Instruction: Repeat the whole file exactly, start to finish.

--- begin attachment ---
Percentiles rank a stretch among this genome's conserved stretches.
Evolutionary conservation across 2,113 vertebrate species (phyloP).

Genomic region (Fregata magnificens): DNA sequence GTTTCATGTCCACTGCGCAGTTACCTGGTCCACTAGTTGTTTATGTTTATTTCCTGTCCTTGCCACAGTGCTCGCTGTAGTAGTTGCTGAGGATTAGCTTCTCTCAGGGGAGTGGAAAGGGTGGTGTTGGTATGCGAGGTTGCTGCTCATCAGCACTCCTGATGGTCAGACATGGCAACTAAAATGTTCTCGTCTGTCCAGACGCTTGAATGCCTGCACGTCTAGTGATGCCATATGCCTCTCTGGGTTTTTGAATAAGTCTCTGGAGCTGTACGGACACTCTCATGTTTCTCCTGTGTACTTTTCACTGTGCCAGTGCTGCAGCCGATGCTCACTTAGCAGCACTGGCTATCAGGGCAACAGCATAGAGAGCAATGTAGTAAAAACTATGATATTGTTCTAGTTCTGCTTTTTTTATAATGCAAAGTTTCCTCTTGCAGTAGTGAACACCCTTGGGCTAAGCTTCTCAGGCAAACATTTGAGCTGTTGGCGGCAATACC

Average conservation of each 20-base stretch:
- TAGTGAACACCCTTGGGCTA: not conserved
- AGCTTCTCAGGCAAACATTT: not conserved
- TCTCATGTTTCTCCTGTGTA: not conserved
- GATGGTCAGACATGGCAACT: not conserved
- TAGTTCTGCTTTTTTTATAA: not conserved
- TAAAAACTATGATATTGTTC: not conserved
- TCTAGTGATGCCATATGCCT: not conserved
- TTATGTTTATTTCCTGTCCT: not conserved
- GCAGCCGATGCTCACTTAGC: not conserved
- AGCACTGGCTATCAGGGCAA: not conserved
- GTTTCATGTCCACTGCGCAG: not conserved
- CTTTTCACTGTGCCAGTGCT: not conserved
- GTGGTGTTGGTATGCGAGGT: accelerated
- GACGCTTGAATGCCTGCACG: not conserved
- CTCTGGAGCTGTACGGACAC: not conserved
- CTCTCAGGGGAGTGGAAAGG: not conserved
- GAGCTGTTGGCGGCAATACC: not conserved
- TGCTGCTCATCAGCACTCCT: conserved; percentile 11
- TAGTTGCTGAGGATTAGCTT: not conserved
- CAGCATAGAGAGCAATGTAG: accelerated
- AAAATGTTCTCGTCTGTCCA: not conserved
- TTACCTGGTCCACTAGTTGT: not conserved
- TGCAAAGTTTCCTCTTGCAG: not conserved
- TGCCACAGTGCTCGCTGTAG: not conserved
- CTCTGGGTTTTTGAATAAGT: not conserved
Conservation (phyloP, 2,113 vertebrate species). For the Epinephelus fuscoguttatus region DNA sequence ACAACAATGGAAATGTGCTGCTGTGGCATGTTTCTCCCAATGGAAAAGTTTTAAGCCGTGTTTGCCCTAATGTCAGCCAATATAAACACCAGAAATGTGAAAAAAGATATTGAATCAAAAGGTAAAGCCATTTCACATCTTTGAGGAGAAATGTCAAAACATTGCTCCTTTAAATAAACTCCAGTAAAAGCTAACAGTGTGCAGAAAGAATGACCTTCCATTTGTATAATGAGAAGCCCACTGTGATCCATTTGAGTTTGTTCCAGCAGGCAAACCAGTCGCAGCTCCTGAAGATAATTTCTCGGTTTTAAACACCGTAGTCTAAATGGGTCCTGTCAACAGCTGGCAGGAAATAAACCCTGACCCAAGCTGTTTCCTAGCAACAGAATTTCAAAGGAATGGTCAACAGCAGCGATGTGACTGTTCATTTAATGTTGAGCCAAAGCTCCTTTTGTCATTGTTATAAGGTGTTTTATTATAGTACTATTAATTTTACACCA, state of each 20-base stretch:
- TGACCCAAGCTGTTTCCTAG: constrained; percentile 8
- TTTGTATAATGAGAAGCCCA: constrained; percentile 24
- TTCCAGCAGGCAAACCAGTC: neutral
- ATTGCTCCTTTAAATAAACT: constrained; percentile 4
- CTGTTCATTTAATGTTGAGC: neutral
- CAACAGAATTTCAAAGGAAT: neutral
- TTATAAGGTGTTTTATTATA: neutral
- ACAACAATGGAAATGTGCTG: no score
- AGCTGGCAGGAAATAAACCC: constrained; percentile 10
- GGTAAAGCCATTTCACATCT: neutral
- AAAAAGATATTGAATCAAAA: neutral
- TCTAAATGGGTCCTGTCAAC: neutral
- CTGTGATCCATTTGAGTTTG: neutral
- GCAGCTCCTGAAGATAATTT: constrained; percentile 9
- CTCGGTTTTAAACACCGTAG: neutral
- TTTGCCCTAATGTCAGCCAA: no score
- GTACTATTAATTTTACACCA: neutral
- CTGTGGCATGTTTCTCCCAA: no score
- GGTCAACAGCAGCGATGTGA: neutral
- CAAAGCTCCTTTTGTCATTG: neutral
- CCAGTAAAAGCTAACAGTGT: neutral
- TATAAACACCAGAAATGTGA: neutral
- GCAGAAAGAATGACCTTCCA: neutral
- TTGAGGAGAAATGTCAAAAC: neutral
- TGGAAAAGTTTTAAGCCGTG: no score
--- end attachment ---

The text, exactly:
Percentiles rank a stretch among this genome's conserved stretches.
Evolutionary conservation across 2,113 vertebrate species (phyloP).

Genomic region (Fregata magnificens): DNA sequence GTTTCATGTCCACTGCGCAGTTACCTGGTCCACTAGTTGTTTATGTTTATTTCCTGTCCTTGCCACAGTGCTCGCTGTAGTAGTTGCTGAGGATTAGCTTCTCTCAGGGGAGTGGAAAGGGTGGTGTTGGTATGCGAGGTTGCTGCTCATCAGCACTCCTGATGGTCAGACATGGCAACTAAAATGTTCTCGTCTGTCCAGACGCTTGAATGCCTGCACGTCTAGTGATGCCATATGCCTCTCTGGGTTTTTGAATAAGTCTCTGGAGCTGTACGGACACTCTCATGTTTCTCCTGTGTACTTTTCACTGTGCCAGTGCTGCAGCCGATGCTCACTTAGCAGCACTGGCTATCAGGGCAACAGCATAGAGAGCAATGTAGTAAAAACTATGATATTGTTCTAGTTCTGCTTTTTTTATAATGCAAAGTTTCCTCTTGCAGTAGTGAACACCCTTGGGCTAAGCTTCTCAGGCAAACATTTGAGCTGTTGGCGGCAATACC

Average conservation of each 20-base stretch:
- TAGTGAACACCCTTGGGCTA: not conserved
- AGCTTCTCAGGCAAACATTT: not conserved
- TCTCATGTTTCTCCTGTGTA: not conserved
- GATGGTCAGACATGGCAACT: not conserved
- TAGTTCTGCTTTTTTTATAA: not conserved
- TAAAAACTATGATATTGTTC: not conserved
- TCTAGTGATGCCATATGCCT: not conserved
- TTATGTTTATTTCCTGTCCT: not conserved
- GCAGCCGATGCTCACTTAGC: not conserved
- AGCACTGGCTATCAGGGCAA: not conserved
- GTTTCATGTCCACTGCGCAG: not conserved
- CTTTTCACTGTGCCAGTGCT: not conserved
- GTGGTGTTGGTATGCGAGGT: accelerated
- GACGCTTGAATGCCTGCACG: not conserved
- CTCTGGAGCTGTACGGACAC: not conserved
- CTCTCAGGGGAGTGGAAAGG: not conserved
- GAGCTGTTGGCGGCAATACC: not conserved
- TGCTGCTCATCAGCACTCCT: conserved; percentile 11
- TAGTTGCTGAGGATTAGCTT: not conserved
- CAGCATAGAGAGCAATGTAG: accelerated
- AAAATGTTCTCGTCTGTCCA: not conserved
- TTACCTGGTCCACTAGTTGT: not conserved
- TGCAAAGTTTCCTCTTGCAG: not conserved
- TGCCACAGTGCTCGCTGTAG: not conserved
- CTCTGGGTTTTTGAATAAGT: not conserved
Conservation (phyloP, 2,113 vertebrate species). For the Epinephelus fuscoguttatus region DNA sequence ACAACAATGGAAATGTGCTGCTGTGGCATGTTTCTCCCAATGGAAAAGTTTTAAGCCGTGTTTGCCCTAATGTCAGCCAATATAAACACCAGAAATGTGAAAAAAGATATTGAATCAAAAGGTAAAGCCATTTCACATCTTTGAGGAGAAATGTCAAAACATTGCTCCTTTAAATAAACTCCAGTAAAAGCTAACAGTGTGCAGAAAGAATGACCTTCCATTTGTATAATGAGAAGCCCACTGTGATCCATTTGAGTTTGTTCCAGCAGGCAAACCAGTCGCAGCTCCTGAAGATAATTTCTCGGTTTTAAACACCGTAGTCTAAATGGGTCCTGTCAACAGCTGGCAGGAAATAAACCCTGACCCAAGCTGTTTCCTAGCAACAGAATTTCAAAGGAATGGTCAACAGCAGCGATGTGACTGTTCATTTAATGTTGAGCCAAAGCTCCTTTTGTCATTGTTATAAGGTGTTTTATTATAGTACTATTAATTTTACACCA, state of each 20-base stretch:
- TGACCCAAGCTGTTTCCTAG: constrained; percentile 8
- TTTGTATAATGAGAAGCCCA: constrained; percentile 24
- TTCCAGCAGGCAAACCAGTC: neutral
- ATTGCTCCTTTAAATAAACT: constrained; percentile 4
- CTGTTCATTTAATGTTGAGC: neutral
- CAACAGAATTTCAAAGGAAT: neutral
- TTATAAGGTGTTTTATTATA: neutral
- ACAACAATGGAAATGTGCTG: no score
- AGCTGGCAGGAAATAAACCC: constrained; percentile 10
- GGTAAAGCCATTTCACATCT: neutral
- AAAAAGATATTGAATCAAAA: neutral
- TCTAAATGGGTCCTGTCAAC: neutral
- CTGTGATCCATTTGAGTTTG: neutral
- GCAGCTCCTGAAGATAATTT: constrained; percentile 9
- CTCGGTTTTAAACACCGTAG: neutral
- TTTGCCCTAATGTCAGCCAA: no score
- GTACTATTAATTTTACACCA: neutral
- CTGTGGCATGTTTCTCCCAA: no score
- GGTCAACAGCAGCGATGTGA: neutral
- CAAAGCTCCTTTTGTCATTG: neutral
- CCAGTAAAAGCTAACAGTGT: neutral
- TATAAACACCAGAAATGTGA: neutral
- GCAGAAAGAATGACCTTCCA: neutral
- TTGAGGAGAAATGTCAAAAC: neutral
- TGGAAAAGTTTTAAGCCGTG: no score